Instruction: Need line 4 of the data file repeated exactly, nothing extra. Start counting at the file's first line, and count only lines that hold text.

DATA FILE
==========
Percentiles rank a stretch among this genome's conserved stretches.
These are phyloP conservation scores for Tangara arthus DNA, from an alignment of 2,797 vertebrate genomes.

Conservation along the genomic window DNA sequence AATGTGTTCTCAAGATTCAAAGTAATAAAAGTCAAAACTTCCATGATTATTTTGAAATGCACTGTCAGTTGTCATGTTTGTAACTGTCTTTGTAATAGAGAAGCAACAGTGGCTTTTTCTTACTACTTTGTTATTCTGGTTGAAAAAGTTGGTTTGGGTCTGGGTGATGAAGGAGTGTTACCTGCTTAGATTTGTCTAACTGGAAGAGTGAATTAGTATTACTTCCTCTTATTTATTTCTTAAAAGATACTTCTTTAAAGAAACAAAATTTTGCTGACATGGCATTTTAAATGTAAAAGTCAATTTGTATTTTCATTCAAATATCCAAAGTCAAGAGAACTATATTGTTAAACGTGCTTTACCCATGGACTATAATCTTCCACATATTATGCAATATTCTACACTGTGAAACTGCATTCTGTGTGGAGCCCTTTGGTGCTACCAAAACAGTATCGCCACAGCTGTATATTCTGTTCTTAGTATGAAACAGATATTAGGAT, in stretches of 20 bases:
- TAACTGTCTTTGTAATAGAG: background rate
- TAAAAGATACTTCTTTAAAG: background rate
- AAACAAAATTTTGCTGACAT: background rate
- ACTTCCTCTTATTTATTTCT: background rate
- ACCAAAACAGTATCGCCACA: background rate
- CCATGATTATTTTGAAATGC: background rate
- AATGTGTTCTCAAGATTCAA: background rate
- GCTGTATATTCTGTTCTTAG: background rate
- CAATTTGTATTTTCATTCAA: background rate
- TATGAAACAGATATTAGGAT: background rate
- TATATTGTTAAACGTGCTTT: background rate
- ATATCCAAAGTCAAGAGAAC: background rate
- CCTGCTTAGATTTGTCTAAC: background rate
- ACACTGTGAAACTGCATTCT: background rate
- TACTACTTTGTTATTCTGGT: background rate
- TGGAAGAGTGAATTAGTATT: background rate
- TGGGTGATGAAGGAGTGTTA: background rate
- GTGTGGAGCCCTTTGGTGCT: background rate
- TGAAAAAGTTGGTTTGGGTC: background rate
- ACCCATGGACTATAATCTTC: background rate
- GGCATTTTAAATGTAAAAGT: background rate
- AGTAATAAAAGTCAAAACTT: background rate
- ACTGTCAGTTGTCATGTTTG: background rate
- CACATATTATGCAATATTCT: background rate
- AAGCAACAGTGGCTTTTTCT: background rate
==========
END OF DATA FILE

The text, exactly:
- TAACTGTCTTTGTAATAGAG: background rate